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51 municipalities unrepresented in new county councils

Pirkanmaa has the most municipalities without representation, as candidates from Tampere took more than half of the seats on the new council.

Finland elected new county councils on Sunday, but some municipalities did not get a single candidate on the new regional bodies. Image: Marjut Suomi / Yle

51 municipalities will not have a representative in the new regional assemblies elected on Sunday to manage health and social care and emergency services in Finland.

In total 292 municipalities were voting on Sunday, meaning around 16 percent of all local councils won't have a county councillor.

The region around Tampere, Pirkanmaa, is the worst-affected with nine municipalities left without a councillor on the new county council.

Each of the new county councils was elected on an open-list proportional basis, meaning that voters could pick any candidate from across the council area. As there were no electoral districts within each county council, there were no safeguards in place to prevent certain areas ending up without representation.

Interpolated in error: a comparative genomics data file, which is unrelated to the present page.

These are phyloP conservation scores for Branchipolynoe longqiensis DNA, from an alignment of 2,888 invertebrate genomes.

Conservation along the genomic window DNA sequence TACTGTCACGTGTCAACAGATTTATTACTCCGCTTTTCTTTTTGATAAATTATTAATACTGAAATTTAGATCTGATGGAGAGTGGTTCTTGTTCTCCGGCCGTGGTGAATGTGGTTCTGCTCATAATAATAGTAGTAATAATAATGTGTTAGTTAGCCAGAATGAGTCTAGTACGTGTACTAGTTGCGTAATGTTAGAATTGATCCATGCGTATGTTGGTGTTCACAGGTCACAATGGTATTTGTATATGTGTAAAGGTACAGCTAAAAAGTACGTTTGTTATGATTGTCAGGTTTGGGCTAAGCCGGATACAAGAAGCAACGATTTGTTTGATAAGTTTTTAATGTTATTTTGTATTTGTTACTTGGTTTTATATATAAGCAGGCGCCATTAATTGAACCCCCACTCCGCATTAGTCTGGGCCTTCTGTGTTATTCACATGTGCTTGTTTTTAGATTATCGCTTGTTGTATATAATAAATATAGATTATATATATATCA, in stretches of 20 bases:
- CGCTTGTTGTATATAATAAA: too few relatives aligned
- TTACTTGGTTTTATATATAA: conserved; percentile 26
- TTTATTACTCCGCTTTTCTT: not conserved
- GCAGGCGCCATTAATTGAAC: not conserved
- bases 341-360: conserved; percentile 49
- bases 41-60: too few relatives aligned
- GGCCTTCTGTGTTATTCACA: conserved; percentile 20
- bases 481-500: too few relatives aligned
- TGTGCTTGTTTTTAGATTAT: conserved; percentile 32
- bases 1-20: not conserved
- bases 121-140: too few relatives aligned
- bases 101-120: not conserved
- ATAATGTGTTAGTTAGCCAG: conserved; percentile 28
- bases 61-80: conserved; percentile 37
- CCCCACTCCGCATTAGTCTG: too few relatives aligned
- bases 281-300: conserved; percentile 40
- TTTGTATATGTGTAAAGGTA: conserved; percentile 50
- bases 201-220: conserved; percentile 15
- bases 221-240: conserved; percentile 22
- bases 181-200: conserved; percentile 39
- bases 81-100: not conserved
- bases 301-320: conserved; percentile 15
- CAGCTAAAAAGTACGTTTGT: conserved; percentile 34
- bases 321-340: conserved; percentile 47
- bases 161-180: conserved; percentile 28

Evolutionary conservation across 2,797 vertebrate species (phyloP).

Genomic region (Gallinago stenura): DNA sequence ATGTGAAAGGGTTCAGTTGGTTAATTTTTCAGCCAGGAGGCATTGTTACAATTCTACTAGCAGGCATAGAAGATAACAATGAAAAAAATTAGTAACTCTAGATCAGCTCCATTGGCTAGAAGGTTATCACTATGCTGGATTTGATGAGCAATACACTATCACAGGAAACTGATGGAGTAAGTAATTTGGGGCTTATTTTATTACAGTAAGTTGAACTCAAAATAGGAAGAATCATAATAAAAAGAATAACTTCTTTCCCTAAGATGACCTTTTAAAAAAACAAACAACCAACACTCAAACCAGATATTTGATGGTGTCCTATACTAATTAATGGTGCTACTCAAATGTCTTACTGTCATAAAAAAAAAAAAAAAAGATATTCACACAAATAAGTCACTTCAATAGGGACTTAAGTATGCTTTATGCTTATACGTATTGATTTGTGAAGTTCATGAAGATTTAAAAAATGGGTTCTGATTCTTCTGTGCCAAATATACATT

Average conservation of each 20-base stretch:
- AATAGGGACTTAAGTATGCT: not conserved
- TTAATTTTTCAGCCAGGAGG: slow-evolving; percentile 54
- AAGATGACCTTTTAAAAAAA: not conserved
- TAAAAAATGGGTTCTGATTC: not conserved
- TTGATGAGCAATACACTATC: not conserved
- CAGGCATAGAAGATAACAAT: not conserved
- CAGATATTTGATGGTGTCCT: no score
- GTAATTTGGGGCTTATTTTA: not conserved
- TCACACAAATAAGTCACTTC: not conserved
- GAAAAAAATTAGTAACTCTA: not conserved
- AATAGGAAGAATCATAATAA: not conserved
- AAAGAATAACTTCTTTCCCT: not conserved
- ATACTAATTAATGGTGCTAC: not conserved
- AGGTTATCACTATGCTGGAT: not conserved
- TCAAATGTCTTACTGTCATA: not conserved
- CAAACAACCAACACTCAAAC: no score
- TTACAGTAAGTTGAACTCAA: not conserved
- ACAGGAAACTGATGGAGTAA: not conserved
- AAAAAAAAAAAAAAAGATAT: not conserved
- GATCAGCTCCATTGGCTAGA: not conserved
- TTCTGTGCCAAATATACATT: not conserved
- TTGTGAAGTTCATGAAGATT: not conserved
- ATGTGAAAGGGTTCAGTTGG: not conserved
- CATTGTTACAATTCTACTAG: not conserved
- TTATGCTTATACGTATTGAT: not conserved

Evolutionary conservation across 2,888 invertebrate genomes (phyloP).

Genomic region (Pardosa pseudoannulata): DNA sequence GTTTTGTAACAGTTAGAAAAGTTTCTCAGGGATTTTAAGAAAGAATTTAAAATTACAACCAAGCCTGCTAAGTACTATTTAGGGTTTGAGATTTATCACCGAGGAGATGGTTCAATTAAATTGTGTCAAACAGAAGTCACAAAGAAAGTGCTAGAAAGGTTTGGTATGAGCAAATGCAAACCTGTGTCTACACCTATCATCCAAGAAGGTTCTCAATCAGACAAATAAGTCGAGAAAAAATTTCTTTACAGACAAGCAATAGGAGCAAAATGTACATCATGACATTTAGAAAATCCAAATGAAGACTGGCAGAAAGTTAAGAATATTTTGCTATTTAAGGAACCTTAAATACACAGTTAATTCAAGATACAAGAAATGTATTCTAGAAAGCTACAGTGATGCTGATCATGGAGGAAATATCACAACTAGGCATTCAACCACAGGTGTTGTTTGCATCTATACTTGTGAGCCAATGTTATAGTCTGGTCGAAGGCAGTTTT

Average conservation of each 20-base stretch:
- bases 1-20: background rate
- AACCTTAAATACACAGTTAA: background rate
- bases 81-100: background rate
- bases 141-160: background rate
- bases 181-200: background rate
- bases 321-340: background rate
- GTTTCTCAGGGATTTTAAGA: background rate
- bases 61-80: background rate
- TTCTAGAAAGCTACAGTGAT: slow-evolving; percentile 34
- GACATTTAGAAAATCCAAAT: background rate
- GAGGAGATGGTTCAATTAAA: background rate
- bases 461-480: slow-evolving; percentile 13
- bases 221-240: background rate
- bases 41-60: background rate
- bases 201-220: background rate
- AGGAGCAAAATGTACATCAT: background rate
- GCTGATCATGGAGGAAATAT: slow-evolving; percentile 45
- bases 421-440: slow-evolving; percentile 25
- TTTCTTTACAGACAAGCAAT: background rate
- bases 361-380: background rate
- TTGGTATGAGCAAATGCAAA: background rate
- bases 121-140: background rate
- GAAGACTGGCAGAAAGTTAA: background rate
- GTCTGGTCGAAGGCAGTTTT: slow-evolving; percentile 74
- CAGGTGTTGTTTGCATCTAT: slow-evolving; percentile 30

The largest county councils were in North Ostrobothnia, Pirkanmaa and South-West Finland, where the new bodies contain 79 councillors. According to residence data from the Ministry of Justice, in Pirkanmaa 39 spots will be taken by candidates from Tampere.

In North Ostrobothnia, 37 of the 79 are from Oulu, and in Southwest Finland, 30 councillors are from Turku.

In Central Finland 36 of the 69 new county councillors live in Jyväskylä.

Votes dispersed too widely

The situation is a disappointment to people in those municipalities that won't have their 'own' councillor in the new bodies.

Ruovesi is one of the municipalities in Pirkanmaa from which councillors were not elected. Riikka Lehti of the Christian Democrats told Yle on Sunday that she was dissatisfied with the situation.

She suggested that maybe people in the town should have focused on a few candidates, regardless of party affiliation.

"Votes were a bit too dispersed this time," said Lehti.

Small municipalities' situation is not as bad as predicted before the election, however. Some forecasts had suggested as many as 60 municipalities could miss out on their own councillors.

One factor could be that people are more likely to vote in small towns than in big cities.

"Turnout suggests that small municipalities have above-average turnout, and they probably vote for candidates from their own towns," said election researcher Sami Borg in Yle's election results broadcast.